Is it my memory, their memory, or their morality, that is wonky?

  7. ardipithecus says

    Thanks, Mano. They’ll still want to oppose any republicans who support DeSantis, but this will be easier, because not all Republicans support him.

  8. says

    @3 sonofrojblake

    That will require someone clever…and (with) absolutely no morals or principles

    Who is Nikki Haley, Ken.

  9. Deepak Shetty says

    What the Republicans need is someone who understands what it is about Trump that sells, and do that, and do it better, and do it more. That will require someone clever (for the understanding), relatively little ego (to cope with the copying) and absolutely no morals or principles

    So Lindsey Graham ?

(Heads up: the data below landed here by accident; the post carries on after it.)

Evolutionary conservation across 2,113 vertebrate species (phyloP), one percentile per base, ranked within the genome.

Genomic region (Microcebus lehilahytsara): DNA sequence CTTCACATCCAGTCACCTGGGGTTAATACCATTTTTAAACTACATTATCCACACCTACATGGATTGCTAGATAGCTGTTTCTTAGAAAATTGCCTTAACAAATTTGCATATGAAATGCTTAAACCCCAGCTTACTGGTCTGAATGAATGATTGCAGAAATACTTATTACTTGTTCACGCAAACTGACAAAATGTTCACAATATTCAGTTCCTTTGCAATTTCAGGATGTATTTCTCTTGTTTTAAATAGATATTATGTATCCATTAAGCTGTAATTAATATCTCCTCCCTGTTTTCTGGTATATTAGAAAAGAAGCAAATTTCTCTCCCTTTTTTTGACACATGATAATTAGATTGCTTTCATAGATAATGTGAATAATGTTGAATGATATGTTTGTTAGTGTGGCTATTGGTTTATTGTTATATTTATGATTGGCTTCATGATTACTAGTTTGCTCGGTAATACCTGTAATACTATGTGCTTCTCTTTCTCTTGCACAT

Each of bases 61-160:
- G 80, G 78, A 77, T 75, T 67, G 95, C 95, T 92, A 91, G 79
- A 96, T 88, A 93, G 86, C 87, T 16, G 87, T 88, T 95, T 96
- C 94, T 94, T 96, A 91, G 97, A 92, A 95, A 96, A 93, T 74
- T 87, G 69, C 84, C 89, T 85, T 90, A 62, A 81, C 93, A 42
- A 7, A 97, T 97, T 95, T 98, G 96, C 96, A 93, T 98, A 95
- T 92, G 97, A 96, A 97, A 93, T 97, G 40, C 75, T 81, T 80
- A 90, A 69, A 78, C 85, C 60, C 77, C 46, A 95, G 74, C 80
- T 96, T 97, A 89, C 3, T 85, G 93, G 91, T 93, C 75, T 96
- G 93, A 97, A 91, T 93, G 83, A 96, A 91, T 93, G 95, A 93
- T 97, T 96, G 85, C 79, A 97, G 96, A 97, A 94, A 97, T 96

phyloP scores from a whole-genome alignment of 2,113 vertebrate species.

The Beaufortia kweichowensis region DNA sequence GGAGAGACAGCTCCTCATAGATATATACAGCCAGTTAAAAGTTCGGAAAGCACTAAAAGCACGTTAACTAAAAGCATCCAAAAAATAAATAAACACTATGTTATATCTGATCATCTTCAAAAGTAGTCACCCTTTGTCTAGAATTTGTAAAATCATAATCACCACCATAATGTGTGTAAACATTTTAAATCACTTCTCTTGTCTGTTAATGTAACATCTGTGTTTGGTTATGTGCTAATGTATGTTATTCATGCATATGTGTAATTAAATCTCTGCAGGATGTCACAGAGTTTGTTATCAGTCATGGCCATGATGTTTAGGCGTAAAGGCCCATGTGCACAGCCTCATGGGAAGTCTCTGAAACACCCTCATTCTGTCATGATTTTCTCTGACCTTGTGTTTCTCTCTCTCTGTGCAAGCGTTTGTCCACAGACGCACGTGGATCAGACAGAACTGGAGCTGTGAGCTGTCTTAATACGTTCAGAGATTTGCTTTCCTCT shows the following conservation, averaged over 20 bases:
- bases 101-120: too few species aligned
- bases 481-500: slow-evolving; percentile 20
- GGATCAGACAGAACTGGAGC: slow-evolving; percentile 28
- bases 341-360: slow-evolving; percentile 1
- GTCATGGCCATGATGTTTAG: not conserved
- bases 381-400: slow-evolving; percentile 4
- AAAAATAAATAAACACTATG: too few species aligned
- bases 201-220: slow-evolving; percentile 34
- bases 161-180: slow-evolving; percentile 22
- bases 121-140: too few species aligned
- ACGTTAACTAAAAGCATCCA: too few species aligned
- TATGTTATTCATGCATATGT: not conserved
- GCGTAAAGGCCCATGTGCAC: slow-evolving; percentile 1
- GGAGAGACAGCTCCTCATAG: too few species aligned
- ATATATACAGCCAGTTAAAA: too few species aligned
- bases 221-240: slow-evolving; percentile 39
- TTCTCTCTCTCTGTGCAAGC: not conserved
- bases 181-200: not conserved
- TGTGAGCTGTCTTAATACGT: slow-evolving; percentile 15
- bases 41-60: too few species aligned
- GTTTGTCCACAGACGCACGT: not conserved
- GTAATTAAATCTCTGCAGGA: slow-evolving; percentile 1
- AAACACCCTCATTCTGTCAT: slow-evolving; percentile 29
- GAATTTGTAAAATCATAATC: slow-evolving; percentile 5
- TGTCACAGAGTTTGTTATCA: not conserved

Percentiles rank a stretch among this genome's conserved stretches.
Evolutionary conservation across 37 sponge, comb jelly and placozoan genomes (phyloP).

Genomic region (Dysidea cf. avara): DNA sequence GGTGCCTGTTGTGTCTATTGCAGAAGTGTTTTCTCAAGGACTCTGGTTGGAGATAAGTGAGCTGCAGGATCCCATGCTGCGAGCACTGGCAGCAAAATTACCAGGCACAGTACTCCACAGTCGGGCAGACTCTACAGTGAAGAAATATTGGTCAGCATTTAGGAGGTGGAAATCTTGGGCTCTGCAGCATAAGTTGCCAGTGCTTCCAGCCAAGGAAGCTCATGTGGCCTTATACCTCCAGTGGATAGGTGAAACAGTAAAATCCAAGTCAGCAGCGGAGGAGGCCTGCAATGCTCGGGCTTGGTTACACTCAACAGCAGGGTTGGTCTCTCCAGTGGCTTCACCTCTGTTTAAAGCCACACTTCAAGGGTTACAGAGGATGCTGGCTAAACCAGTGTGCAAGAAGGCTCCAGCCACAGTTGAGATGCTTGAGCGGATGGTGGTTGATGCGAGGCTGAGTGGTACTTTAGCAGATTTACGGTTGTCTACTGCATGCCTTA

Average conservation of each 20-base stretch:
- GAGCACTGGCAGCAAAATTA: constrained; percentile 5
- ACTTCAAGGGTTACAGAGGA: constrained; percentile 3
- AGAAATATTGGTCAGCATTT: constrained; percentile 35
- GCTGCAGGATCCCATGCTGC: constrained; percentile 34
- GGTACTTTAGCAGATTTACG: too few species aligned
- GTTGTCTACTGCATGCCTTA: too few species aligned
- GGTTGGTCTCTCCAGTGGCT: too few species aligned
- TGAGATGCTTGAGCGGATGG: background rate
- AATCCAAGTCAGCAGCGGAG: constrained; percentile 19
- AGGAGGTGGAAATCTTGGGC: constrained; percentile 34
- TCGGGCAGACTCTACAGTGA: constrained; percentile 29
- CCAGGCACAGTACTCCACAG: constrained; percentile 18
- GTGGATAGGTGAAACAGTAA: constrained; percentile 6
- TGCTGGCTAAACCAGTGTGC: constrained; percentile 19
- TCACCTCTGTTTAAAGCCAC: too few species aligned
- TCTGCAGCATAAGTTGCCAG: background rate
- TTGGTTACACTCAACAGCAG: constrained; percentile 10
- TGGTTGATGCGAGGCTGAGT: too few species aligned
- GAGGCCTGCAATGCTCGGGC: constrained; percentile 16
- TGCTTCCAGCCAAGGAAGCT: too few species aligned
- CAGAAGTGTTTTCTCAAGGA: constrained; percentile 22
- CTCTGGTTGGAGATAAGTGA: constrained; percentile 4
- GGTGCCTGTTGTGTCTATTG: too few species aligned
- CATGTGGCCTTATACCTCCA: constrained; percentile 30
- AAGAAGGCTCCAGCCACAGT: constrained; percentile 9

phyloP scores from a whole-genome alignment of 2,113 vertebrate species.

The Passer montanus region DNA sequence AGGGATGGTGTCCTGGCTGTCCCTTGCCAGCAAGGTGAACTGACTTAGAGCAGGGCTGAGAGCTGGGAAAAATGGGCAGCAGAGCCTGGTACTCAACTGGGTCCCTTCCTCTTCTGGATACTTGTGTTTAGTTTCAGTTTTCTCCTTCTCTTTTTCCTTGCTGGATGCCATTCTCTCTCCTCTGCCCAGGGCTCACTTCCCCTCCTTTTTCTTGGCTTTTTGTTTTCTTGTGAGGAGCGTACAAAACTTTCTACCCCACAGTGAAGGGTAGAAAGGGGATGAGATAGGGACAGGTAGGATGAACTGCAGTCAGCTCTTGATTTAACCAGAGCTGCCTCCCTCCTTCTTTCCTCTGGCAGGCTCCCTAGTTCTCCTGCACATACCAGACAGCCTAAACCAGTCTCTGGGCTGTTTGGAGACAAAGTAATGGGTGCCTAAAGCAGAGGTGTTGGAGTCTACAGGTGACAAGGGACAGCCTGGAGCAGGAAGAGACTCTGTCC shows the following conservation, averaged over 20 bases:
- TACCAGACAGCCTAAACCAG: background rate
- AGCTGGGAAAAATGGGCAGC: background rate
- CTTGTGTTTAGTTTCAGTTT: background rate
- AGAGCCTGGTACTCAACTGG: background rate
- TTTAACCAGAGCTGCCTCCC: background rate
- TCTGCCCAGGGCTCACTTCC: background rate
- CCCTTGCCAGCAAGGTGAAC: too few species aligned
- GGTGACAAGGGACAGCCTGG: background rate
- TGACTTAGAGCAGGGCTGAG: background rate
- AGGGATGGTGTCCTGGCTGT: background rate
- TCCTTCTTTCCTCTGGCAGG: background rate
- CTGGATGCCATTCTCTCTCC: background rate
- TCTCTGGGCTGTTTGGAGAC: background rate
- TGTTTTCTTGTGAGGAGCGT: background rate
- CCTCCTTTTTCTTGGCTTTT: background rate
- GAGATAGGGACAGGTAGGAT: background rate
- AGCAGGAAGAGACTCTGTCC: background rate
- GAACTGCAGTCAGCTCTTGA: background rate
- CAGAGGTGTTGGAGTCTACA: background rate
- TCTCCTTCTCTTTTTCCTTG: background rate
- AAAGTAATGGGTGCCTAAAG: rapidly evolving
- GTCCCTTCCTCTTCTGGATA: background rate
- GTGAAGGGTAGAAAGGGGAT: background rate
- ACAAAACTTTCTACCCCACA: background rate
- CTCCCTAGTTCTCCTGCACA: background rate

What worked for Trump is
    a) He looked like an outsider -- and could therefore rail about the establishment with ease. Almost no one in the current republican party could pull this off.
    b) He had a tough persona on screen (You are fired!) and he had name recognition.
    c) If you turn off some parts of your brain and watch his pre 2016 election speeches -- you can sort of see his charm. (yeah im rich no one can buy me said in the sort of matter of fact , egoistic with that does seem to appeal to those who worship money for e.g.)
    d) And he can read the crowd.
    Its hard to see anyone being able to match that.